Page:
The Court cited People v Lemon, 80 Mich. App. 737; 265 N.W.2d 31 (1978), People v Heil, 79 Mich. App. 739; 262 N.W.2d 895 (1977), and People v Gallagher, 55 Mich. App. 613; 223 N.W.2d 92, lv den 393 Mich. 766 (1974). Lemon and Heil involved probation revocation for failure to pay restitution. In Gallagher, the question was whether it was proper to order restitution for the full value of the victim's car from which the defendant stole only a part. Heil also involved a dispute over how the amount of restitution should be determined in terms of the victim's loss. Both Lemon and Gallagher recommended that the defendant's participation be included in the decision to impose restitution as a probation condition. Lemon also noted that a "sentencing judge may not base his restitution order or revocation of probation on assumed ability to pay where such assumption is objected to by the defendant, and subsequently left unverified." 80 Mich. App. at 745.
Unlike the above panels of this Court, we do not believe the amended statute contains an express requirement that the sentencing court hold a hearing or make findings on the record before imposing costs as a condition of probation. The terms of MCL 771.3; MSA 28.1133 constitute the law, which courts are obligated to follow. Implicitly, then, the requirements of the statute will be contained in probation orders. Reading the instant order and the requirements of the statute together leads to the conclusion that these are appropriate costs, determined by the court in accordance with the statute. This does not preclude a defendant from objecting at sentencing to a probation condition imposing costs or restitution because of inability to pay or other proper grounds. In the face of a defendant's alleged inability to pay, we believe a court should be required to make a determination on the record, holding a hearing if necessary. We also note that a defendant not in wilful default may always petition the sentencing court for a review of the payment provision. MCL 771.3(5)(b); MSA 28.1133(5)(b). Moreover, a defendant cannot be held to have violated probation if unable to comply with the order to pay costs or restitution because of financial condition. MCL 771.3(7); MSA 28.1133(7).
We hold that all probation orders imposing payment of costs or restitution are subject to the statutory requirements of MCL 771.3; MSA 28.1133. The statutory limitations on the court's discretion to require these payments, however, are directed at the court's ability to force payment through probation revocation. The statutory language allows for the imposition of restitution or costs. It then continues that if restitution or costs are imposed the court may not require payment unless the probationer is able to pay. Thus the statute makes a distinction between imposition and payment. While a court must comply with the limitations in requiring payment of costs or restitution as a probation condition, the limitations are not directed at requiring a court to hold a hearing or make findings on the record at the time costs and restitution are imposed.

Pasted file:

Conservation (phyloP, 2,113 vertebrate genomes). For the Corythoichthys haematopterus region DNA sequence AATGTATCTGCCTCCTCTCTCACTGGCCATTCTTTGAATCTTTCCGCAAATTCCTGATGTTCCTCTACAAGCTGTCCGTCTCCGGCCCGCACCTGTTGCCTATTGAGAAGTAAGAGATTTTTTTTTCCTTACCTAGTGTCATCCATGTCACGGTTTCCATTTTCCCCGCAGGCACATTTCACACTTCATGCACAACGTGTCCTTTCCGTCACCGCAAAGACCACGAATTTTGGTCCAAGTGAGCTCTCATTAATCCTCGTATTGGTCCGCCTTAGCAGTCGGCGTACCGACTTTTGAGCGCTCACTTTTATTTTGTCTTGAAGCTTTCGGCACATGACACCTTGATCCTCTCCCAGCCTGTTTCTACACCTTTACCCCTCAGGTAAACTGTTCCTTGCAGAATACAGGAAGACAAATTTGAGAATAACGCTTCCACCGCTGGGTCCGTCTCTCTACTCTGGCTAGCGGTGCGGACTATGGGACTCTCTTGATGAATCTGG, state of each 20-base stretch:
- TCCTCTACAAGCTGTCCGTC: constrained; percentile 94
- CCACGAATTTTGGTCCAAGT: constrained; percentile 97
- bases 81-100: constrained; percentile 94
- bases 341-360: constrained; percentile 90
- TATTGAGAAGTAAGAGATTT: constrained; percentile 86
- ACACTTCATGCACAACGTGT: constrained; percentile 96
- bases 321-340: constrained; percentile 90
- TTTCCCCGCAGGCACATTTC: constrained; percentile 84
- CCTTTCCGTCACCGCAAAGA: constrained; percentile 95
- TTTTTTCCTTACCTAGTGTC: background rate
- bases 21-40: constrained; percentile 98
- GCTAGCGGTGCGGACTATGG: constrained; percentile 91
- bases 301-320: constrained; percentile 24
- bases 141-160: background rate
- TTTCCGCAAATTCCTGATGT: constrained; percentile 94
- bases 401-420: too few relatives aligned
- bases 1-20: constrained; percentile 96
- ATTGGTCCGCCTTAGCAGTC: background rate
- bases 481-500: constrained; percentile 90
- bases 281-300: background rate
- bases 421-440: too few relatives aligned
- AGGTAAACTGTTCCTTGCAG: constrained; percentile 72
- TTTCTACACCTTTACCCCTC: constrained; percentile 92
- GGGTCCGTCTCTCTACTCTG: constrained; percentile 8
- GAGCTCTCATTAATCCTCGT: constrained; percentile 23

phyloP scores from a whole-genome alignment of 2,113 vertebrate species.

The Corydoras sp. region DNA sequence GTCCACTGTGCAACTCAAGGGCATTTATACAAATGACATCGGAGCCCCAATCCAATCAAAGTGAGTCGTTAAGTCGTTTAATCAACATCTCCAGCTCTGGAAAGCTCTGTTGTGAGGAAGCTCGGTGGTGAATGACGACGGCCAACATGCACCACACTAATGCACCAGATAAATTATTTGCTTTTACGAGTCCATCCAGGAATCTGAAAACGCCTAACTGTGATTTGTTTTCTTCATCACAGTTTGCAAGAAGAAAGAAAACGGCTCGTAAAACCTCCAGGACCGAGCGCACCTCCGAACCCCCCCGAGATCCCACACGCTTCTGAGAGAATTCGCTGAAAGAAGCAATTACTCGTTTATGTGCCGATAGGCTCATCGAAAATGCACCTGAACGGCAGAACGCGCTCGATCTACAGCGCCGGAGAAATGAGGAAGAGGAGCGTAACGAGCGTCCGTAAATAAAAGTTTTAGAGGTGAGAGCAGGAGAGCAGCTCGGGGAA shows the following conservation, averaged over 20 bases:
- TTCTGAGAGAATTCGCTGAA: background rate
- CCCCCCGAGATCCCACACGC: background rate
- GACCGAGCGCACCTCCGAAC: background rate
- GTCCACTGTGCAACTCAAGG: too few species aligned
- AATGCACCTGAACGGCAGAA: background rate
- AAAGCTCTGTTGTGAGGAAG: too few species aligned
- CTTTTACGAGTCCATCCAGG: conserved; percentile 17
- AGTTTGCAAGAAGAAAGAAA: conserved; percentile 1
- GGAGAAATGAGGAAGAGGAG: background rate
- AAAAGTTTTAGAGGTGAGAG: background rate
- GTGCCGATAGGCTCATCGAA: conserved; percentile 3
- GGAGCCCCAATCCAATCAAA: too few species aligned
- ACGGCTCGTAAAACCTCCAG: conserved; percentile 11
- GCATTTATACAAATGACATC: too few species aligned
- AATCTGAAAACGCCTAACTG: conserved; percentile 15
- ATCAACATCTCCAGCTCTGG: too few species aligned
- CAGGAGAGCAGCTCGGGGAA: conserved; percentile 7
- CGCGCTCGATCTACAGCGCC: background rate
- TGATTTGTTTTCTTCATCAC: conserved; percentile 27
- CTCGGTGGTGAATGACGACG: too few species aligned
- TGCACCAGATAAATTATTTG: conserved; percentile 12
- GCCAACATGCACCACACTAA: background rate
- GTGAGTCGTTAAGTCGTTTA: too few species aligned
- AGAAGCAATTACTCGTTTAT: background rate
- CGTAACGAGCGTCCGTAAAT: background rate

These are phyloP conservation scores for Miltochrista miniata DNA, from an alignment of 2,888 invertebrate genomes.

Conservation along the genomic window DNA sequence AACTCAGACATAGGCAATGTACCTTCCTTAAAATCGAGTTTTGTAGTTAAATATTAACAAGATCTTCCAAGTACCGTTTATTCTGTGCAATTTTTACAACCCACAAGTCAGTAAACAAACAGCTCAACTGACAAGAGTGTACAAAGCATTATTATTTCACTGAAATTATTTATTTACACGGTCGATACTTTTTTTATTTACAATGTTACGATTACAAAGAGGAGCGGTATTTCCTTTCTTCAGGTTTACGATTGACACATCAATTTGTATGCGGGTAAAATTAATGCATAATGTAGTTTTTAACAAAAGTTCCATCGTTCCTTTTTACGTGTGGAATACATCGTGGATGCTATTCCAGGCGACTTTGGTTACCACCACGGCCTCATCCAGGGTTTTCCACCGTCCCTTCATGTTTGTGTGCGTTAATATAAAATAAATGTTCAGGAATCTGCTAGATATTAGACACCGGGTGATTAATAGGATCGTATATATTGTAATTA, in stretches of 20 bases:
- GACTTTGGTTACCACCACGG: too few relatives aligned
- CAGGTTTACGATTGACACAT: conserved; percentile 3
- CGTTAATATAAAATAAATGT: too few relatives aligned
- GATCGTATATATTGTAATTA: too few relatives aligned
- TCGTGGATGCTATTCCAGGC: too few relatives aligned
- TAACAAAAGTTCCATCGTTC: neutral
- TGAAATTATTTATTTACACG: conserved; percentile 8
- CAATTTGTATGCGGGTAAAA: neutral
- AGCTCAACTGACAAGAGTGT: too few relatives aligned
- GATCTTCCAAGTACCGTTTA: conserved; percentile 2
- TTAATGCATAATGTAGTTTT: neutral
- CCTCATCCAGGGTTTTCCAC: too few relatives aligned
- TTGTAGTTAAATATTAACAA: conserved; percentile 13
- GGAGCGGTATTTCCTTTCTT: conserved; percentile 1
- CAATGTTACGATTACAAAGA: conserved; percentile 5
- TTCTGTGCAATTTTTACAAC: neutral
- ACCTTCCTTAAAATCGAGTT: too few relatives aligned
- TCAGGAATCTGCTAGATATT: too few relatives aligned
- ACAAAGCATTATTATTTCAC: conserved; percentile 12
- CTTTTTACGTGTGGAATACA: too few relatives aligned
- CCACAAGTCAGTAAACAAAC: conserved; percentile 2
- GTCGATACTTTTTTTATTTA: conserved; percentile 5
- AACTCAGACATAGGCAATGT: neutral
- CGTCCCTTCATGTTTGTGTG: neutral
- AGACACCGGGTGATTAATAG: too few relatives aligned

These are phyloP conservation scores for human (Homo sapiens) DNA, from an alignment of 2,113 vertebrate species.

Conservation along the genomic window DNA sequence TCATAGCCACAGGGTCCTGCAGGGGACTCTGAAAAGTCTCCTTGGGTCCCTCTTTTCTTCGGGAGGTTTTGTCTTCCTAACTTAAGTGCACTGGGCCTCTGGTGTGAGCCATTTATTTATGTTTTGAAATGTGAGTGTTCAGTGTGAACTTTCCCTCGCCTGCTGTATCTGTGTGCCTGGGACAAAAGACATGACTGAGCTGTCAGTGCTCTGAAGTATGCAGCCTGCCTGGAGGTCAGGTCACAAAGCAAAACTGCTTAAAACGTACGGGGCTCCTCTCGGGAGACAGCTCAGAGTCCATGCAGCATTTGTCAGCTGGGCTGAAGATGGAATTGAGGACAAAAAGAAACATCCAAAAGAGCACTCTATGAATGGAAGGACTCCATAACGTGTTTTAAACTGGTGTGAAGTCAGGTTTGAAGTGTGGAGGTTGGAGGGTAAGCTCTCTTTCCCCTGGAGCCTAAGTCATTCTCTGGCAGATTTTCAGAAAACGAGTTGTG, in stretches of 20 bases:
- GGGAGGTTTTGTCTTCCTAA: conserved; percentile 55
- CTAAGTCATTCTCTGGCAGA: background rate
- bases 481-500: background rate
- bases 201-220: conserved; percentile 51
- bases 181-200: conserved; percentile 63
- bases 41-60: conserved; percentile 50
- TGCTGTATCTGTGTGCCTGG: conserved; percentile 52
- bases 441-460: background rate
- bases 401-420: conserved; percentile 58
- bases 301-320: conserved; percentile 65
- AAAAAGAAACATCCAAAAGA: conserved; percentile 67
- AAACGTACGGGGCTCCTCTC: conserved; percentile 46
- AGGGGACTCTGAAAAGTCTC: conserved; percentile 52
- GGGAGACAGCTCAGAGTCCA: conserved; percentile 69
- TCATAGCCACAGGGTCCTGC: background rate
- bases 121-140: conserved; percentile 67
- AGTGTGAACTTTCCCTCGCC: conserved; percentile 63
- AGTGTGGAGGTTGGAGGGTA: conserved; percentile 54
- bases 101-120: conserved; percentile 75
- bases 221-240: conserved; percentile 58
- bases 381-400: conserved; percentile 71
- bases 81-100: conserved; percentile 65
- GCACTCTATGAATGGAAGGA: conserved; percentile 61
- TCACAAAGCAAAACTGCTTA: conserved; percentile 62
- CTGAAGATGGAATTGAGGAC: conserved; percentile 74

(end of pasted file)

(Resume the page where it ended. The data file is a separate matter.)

Strong public policy reasons favor this interpretation. It is beneficial to society for defendants to know that if they are able to pay restitution or the costs associated with administering justice, they will be required to do so. There is some benefit to crime victims in knowing that courts are concerned enough to impose these requirements. Therefore, imposition of costs and restitution as probation conditions should be encouraged. Given the large number of cases coming before the courts, however, requiring a hearing and explicit findings in every case will place an unreasonable burden on trial courts. We believe it ought to be sufficient for the court to impose payment of costs and restitution as probation conditions and leave the matter of the terms of actual payment as the subject of discussion between the defendant and the probation department. Of course, a hearing before the court may be necessary if the issue of defendant's ability to pay as outlined in the statute becomes apparent to the court, the probation department, or the defendant. A defendant who feels unable to pay must be afforded the right to seek relief at any time during the probationary period, just as the probation department is free to bring the matter before the court in the event a defendant does not pay.
Furthermore, we approve of the trial judge's imposing conditions of payment at the time of sentencing if findings can be made at that time that defendant is or will be able to pay during the term of probation. In this case such terms of payment were imposed without adequate findings. This was error but we find it to be harmless since defendant did not object and, in fact, complied with the terms and did not seek relief in a post-conviction motion.
We find nothing in the record to justify defendant's argument that the amount of costs was arbitrary.
Accordingly, we find that the trial court did not abuse its discretion in placing the objected-to conditions on defendant's probation.